Making your charitable donations in mindful ways that support your values can maximize their impact.
No matter your net worth, charitable giving can be an energizing endeavor. Fueling change, helping those in need or breathing new life into organizations you feel passionate about are all exciting ways to engage with the world – and often bring unexpected benefits. In fact, 74% of high-generosity people report higher rates of satisfaction with their friendships, family connections and careers.
Establishing your core values is the first step in defining a well-thought-out road map for giving. This is your personal “why,” and it will be as individual as you are. Only you and your family understand your underlying philanthropic passions – whether they be for art, the environment, equity and equality, social justice, children’s welfare, animals, healthcare or some combination of the above. To get down to your true philanthropic philosophy, be as specific as possible with your intentions. If the environment is really important to you, are you interested in wild animal welfare? Or saving savanna grasses?
Get clear on what you love, what lights you up, what you care deeply about. Like with many money matters, an annual review of your core reasons may be in order if your viewpoints have evolved over time.
Putting your philanthropic intentions into a focused plan can be a challenge. Are you a “I want to see my money in action right now” kind of person? Or would you rather have more of an impact down the road? Maybe you’re both. Or maybe it depends on the cause itself. The pandemic, for example, drove many to give to community agencies on the ground, touching lives in very real ways in as close to real time as possible.
So ask yourself: Do you wait to donate or deploy funds today? Do you want to see your giving dollars in action during your lifetime? Or would you prefer your generosity to live on once you have passed away?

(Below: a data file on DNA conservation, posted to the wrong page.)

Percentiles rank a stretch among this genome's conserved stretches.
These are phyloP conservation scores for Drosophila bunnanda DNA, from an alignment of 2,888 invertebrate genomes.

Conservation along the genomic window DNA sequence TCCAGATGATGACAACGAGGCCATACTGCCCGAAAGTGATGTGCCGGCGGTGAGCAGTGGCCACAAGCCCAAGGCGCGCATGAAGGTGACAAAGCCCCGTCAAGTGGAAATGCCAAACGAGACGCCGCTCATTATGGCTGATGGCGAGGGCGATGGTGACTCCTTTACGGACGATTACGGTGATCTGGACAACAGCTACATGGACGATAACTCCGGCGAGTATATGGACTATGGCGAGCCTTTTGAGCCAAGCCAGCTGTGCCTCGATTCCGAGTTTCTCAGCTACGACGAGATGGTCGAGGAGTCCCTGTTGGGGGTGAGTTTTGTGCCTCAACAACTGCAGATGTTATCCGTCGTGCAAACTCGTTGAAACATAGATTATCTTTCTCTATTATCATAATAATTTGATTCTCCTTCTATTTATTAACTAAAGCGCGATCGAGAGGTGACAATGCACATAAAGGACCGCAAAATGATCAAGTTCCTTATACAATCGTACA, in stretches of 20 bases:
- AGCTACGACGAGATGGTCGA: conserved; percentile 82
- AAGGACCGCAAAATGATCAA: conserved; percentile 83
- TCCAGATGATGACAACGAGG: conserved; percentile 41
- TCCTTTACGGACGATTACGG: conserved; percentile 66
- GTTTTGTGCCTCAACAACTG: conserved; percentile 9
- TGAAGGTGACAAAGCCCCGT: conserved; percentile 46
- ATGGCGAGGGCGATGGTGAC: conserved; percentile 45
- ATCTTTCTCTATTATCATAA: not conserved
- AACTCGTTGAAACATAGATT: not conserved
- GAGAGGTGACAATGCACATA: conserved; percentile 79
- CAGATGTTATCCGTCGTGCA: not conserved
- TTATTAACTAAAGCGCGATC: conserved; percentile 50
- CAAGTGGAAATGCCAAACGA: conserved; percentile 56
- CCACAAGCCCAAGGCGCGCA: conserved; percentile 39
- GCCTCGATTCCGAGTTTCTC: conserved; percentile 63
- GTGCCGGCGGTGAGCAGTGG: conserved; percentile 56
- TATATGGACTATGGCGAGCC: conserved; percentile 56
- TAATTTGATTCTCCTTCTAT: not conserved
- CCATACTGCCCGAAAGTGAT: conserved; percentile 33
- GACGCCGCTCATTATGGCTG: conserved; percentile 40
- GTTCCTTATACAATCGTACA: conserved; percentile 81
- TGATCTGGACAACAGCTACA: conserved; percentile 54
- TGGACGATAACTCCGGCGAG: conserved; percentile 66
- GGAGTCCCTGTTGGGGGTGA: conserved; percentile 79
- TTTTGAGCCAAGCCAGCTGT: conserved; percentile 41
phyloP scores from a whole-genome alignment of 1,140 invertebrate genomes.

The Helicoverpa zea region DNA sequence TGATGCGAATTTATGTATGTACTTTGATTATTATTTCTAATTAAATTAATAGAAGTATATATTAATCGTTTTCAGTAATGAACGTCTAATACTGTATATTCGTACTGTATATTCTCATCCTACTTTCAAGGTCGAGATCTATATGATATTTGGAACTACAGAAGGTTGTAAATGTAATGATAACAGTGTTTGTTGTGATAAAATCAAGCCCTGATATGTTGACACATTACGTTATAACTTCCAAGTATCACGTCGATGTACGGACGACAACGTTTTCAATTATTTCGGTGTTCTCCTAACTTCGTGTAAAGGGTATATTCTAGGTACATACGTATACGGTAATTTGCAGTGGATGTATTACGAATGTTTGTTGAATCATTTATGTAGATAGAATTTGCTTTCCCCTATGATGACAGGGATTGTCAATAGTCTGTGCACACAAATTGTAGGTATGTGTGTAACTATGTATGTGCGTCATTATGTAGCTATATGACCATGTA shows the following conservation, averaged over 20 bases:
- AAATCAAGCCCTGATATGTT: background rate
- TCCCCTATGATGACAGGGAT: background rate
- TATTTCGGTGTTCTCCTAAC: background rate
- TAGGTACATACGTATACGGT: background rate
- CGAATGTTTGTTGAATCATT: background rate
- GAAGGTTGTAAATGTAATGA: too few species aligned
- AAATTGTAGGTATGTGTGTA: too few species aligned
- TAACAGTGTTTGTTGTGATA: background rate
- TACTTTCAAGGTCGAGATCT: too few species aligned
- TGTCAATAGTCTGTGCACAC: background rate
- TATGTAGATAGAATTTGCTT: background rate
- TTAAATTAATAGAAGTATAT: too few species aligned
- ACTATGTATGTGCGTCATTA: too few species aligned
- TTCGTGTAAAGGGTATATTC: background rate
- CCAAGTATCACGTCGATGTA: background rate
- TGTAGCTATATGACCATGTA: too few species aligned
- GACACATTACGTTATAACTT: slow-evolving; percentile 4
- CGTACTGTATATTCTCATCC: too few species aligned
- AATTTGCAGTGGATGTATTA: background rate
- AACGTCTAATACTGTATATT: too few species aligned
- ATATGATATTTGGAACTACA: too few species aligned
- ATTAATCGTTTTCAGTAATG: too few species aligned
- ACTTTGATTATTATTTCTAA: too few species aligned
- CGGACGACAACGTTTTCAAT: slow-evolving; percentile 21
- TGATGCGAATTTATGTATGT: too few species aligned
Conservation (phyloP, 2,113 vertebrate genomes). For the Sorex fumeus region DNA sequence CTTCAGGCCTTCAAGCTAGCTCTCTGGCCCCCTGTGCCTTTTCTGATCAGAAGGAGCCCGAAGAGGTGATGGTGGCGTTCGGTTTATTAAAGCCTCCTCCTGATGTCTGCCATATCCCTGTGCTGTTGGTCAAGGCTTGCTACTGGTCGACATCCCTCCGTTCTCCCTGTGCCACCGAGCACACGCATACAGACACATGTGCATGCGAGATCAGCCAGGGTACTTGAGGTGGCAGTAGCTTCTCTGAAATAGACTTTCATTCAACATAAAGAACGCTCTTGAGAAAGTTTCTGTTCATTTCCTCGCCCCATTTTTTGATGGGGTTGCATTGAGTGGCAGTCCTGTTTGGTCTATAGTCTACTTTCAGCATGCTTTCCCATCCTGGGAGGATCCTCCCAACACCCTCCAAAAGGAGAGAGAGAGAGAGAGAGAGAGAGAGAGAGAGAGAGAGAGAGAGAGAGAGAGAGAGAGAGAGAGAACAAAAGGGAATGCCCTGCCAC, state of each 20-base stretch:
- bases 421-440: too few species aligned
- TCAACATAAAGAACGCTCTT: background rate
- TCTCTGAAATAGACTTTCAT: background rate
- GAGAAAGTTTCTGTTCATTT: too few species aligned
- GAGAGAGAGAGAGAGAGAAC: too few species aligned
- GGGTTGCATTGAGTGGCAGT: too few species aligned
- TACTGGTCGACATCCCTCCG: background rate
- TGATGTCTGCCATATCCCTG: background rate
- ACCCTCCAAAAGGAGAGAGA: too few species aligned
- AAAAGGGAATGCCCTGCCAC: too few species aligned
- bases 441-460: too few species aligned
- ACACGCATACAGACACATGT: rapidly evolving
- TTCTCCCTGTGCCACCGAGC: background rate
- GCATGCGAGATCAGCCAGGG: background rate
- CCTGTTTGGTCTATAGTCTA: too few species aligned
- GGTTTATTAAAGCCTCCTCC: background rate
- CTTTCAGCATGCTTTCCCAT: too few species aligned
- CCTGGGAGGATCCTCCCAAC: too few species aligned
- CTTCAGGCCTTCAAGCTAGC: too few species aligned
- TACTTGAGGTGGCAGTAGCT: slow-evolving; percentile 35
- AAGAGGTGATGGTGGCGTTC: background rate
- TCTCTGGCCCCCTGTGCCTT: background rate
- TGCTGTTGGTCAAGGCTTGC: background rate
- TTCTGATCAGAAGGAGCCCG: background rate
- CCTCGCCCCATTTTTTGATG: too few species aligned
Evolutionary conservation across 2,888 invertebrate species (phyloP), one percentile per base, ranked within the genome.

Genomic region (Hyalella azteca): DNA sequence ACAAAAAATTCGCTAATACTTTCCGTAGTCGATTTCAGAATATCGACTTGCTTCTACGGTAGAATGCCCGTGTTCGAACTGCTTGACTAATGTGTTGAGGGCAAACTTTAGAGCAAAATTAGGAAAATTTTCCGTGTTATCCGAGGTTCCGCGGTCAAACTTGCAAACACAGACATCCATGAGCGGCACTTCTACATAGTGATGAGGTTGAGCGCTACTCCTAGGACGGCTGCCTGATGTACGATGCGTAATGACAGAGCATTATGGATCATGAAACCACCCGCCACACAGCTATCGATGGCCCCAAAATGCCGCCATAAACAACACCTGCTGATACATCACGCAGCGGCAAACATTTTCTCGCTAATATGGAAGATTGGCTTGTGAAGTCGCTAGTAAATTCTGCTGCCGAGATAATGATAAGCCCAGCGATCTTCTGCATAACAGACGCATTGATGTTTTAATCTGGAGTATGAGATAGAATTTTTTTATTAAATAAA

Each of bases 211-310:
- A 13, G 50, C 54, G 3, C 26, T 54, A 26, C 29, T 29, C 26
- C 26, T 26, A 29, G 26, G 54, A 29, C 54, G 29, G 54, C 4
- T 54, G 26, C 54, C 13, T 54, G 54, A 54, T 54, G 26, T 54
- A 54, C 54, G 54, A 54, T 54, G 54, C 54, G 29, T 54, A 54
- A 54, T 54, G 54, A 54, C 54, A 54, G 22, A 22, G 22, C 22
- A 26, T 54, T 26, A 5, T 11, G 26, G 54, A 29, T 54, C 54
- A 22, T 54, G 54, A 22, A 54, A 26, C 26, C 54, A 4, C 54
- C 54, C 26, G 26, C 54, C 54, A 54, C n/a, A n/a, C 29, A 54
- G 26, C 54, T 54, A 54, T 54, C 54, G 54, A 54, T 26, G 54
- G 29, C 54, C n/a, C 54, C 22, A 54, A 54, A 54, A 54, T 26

These are highly personal questions that get to the heart of your philanthropic philosophy. And deserve contemplation. Your answer may change depending on the issue at hand or your life stage. Or you may feel obligated to effect change now and later. The point is to raise the questions and decide for yourself how to align your values and goals with your philanthropic dollars.
Only you can figure out the answers for yourself. If you value creating philanthropic solutions in the here and now, you may prefer to use vehicles and align with local nonprofits that actively work in the immediate areas you wish to impact.
Others may prefer tackling larger problems with a more long-term view, reserving their largesse to deploy when they find a nonprofit with game-changing ideas. In some cases, donating a larger amount at an opportune time creates more effective, sustainable long-term solutions. A marathon versus a sprint, if you will.
You also may grapple with the “how” of donating. There are straightforward monetary donations to a nonprofit of your choice, of course. But other specialized vehicles may align better with your philosophy. Donor advised funds, for example, could work for both the now and the later philosophies. They’re flexible vehicles, but individual advisors to the funds tend to wait until just the right charity comes along before granting funds.
A charitable remainder trust offers another option. This irrevocable trust offers a tax deduction now, income for you, and allows charities to benefit down the line. The assets generate an income stream for a set number of years (or for life) and the named charity receives the remaining assets at the end of the trust term.
On the other hand, charitable lead trusts might work better for those who want to see their impact within their lifetimes and don’t necessarily need the income. Your favorite qualified charity receives an income stream for a set number of years, and the beneficiary of your trust receives the rest afterward. A great way to keep a cherished asset within the family and benefit others.
These different vehicles have different tax implications, so you’ll want to discuss that with your advisor and accountant.
Finding your philanthropic style can be a source of joy – just as helping the organizations you care about is. Take the time to identify your core values for a more aligned and intentional giving strategy. And, of course, allocate a budget in conjunction with your professional advisors.
Please be aware that there may be substantial fees, charges and costs associated with establishing a charitable remainder trust.
Raymond James does not provide tax or legal services. Please discuss these matters with the appropriate professional.